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Cordelia Fine

In: The SAGE Handbook of Gender and Psychology

Chapter 4: Neurosexism in Functional Neuroimaging: From Scannerto Pseudo-science to Psyche

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Neurosexism in Functional Neuroimaging: From Scannerto Pseudo-science to Psyche
Neurosexism in Functional Neuroimaging: From Scanner to Pseudo-science to Psyche
Cordelia Fine
Introduction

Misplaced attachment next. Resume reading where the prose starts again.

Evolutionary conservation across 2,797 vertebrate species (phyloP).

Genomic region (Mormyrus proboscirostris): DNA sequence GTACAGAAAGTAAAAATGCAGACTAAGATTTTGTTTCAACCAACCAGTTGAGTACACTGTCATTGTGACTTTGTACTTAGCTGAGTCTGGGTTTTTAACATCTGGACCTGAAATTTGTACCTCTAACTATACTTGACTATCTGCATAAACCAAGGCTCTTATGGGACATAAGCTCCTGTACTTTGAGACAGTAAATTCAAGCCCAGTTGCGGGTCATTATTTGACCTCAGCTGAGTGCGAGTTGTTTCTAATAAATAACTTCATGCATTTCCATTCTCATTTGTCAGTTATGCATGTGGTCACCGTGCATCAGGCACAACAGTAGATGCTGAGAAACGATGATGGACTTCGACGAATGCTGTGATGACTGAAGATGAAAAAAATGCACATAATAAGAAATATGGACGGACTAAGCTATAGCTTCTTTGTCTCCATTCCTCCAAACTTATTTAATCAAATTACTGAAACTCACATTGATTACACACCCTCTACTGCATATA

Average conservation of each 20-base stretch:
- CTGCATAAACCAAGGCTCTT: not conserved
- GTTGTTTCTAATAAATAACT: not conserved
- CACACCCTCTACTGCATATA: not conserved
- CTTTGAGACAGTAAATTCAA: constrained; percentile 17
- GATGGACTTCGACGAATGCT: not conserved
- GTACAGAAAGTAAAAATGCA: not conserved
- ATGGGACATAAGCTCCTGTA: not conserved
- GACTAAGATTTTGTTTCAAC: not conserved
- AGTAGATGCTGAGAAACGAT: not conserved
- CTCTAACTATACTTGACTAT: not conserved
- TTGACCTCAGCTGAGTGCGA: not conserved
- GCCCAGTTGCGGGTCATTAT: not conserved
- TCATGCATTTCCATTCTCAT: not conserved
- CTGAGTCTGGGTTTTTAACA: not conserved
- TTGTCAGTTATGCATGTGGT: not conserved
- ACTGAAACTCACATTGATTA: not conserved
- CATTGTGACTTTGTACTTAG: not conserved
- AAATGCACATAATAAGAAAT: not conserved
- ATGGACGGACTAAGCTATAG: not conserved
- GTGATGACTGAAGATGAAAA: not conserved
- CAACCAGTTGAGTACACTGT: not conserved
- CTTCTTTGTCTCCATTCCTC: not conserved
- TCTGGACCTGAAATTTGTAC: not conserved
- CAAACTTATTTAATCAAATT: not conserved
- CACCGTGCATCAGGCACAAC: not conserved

The neuroscientific investigation of sex/gender1 differences has an unsavoury history. In the Victorianera, for example, brain scientists reported sex/gender differences in head shape, brain size, andlobe morphology, claiming them as the neural basis for female intellectual inferiority (e.g.,Russett, 1989; Shields, 1975). Such scientific hypotheses were eventually rejected. However, whilefavored by scientific and mainstream opinion, such claims were, Russett (1989, p. 191) has argued, a‘key source’ of opposition to greater sex equality, serving to help legitimize astatus quo in which women were denied equal access to political participation, higher education, andemployment opportunities. To be clear, although such proposals have been erroneous in the past thisis not ...

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